Scary, Isn’t It? Time Changes Everything…

My 9th grade Siena Honors English class just finished reading The Haunting of Hill House by Shirley Jackson.  Throughout the year, they will undertake a study of the theme of survival in literature and I felt this novel, more than some of the others, would be a great way to start off the year: a little bit spooky, a possibly haunted house or a possible woman slowly battling the terrors within her mind, well it just might hook them right from the start. And hook them it did; they devoured the book, came up with some excellent comparisons between the book and some works of poetry, and then finally, worked to write a lengthy compare and contrast paper which focused on the heroine in the novel and the heroine of film from yesteryear; one that I was counting on them never having seen.  The film, PG rated, summer sleeper from 1982– Poltergeist produced by Stephen Spielberg.  And what an eye opening experience this viewing was…for myself and my 14 students.

I never thought students who are growing up in the age of CGI monsters, and American Horror Story could be spooked by this movie! Chairs piled on tables, a tree coming through the window, and some skeletons floating out of the swimming pool? We are not talking special effects that are anywhere near today’s standards. In fact, I prefaced the viewing by telling the young ladies that they were not to be nodding off or doing other work- they were to be taking notes for their major paper assignment. I need not have worried; they were riveted to the screen!  By the 2nd day, I had to preface pressing play with the warning” No screaming! No yelling!” Without meaning to; I had spooked my students.  At the final moments of the film, one young lady actually hid under her desk. When we had a discussion, the feedback I got was that it was “so spooky” and “old fashioned scary”.  I was so happy with the success of this lesson.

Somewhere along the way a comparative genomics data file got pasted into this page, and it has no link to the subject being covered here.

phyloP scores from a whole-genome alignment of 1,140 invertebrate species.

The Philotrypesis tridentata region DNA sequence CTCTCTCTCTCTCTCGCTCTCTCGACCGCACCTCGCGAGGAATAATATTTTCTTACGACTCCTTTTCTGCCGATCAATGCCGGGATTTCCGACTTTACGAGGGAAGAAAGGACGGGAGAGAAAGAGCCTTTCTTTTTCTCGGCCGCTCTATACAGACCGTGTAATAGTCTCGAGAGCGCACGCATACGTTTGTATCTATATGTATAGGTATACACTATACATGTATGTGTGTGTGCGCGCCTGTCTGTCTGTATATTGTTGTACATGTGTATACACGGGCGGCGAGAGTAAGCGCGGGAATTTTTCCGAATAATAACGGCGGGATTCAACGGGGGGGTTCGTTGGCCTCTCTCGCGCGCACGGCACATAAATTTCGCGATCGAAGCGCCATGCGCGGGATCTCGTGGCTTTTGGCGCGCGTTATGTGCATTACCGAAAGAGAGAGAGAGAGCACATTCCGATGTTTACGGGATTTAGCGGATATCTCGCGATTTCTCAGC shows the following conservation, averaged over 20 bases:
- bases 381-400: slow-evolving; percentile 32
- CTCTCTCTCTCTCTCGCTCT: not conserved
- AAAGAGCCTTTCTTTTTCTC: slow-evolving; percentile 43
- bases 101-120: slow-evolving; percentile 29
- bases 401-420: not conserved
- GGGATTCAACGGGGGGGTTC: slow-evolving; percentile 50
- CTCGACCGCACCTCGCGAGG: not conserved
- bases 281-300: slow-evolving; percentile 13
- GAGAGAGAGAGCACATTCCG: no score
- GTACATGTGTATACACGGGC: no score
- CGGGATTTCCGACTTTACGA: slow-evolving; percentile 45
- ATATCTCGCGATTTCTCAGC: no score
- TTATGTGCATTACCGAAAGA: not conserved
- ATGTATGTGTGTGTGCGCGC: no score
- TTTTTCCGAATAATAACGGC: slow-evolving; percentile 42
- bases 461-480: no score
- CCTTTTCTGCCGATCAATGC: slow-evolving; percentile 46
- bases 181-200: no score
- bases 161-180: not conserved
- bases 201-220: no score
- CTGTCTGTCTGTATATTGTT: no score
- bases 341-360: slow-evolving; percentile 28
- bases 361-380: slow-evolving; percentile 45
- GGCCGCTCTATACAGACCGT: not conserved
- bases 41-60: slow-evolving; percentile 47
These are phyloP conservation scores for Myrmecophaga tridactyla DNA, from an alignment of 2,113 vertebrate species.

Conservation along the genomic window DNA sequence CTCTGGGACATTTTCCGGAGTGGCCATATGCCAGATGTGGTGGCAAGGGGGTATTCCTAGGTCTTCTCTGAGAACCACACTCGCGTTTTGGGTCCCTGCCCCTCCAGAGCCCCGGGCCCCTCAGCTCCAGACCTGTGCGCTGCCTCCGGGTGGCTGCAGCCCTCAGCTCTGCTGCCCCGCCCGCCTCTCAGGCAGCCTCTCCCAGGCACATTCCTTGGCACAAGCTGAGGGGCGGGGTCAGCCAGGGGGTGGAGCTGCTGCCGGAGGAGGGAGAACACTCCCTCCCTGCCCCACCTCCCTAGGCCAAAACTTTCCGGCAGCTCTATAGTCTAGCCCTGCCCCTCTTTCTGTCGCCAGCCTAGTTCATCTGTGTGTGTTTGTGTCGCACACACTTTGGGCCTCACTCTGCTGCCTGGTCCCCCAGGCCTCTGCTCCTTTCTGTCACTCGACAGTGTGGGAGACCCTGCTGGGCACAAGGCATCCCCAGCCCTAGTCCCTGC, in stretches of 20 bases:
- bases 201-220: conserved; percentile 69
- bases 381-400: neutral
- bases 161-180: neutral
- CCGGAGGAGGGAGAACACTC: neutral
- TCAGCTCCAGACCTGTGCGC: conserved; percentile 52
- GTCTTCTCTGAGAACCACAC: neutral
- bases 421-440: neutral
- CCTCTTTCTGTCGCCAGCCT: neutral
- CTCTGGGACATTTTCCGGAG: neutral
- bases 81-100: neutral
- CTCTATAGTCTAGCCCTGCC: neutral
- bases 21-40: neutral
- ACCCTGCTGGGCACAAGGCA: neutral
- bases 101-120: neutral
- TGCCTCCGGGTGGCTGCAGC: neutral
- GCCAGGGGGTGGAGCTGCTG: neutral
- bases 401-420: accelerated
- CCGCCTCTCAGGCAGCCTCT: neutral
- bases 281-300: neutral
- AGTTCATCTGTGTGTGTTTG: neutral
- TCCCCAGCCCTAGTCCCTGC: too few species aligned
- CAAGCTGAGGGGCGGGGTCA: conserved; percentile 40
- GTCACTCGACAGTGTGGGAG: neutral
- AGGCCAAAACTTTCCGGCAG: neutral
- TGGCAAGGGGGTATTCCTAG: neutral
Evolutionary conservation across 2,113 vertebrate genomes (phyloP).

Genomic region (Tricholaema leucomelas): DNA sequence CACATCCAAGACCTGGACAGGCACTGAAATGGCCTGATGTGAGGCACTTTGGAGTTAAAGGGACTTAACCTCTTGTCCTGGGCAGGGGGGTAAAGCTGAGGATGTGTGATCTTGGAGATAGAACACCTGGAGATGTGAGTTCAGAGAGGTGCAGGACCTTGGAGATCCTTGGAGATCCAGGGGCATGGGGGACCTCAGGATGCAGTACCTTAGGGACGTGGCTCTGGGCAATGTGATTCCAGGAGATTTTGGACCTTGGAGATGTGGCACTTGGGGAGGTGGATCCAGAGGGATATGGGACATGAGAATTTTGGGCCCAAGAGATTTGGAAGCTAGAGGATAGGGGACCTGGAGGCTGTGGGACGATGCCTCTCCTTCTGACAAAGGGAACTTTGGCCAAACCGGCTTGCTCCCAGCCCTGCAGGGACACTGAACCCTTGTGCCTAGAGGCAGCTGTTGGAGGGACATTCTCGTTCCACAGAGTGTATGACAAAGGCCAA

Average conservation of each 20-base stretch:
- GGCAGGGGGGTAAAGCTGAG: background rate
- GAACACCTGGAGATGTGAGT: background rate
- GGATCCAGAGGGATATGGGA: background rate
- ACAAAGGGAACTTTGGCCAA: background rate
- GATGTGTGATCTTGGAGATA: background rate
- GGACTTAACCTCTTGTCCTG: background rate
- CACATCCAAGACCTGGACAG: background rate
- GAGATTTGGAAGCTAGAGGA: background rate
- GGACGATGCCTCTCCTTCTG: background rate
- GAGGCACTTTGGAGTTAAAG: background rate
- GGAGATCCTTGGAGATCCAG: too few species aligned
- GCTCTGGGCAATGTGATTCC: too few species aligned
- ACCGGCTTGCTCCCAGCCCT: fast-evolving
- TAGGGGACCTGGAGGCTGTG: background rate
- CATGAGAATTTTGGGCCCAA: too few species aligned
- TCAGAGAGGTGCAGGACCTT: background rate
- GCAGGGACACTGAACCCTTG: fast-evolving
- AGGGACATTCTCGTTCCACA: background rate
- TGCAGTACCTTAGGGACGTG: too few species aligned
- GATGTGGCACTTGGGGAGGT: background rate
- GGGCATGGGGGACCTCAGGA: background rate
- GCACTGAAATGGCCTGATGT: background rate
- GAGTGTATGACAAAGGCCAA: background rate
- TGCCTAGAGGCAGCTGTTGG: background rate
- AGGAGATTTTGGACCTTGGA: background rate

However, now that it is over and done and we in Siena English have moved onto another book, I have a confession of my own to make.  This was the first time I watched Poltergeist and was SCARED while watching it.  And no it was not the tree or the eerie “They’re here” moment, or even the creepy clown doll. (Clowns were scary in 82 and are scary now!) It was how “ancient” for lack of a better word some of the scenes in the film made me feel, as I had to pause to explain it to students.  They did not understand why there was no 24 hour television programming. I had to explain the old practice of TV sign offs and then the fade to static till the morning. They did not understand neighbors being on the same cable network signal; which could create havoc depending on which family wanted to watch what.  And the TV itself; a square floor model encased in a brown hutch!? They could not wrap their heads around it.

Normally, I don’t feel old, but I was five years old in 1982; when VCR’s were just coming into homes and Cable TV meant maybe you had HBO in addition to 2, 4,7, 9, 11, and 13.  I turned the knob, there was no remote! I adjusted the antennas (or my parents did) for a clearer picture. And now, 35 years later, the VCR is extinct, antennas are only found on Halloween costumes, and if there is a knob anywhere in someone’s home, it may only be on the stove.  Times change and lately, with new tech advances at our fingertips, the saying time flies has more meaning than ever.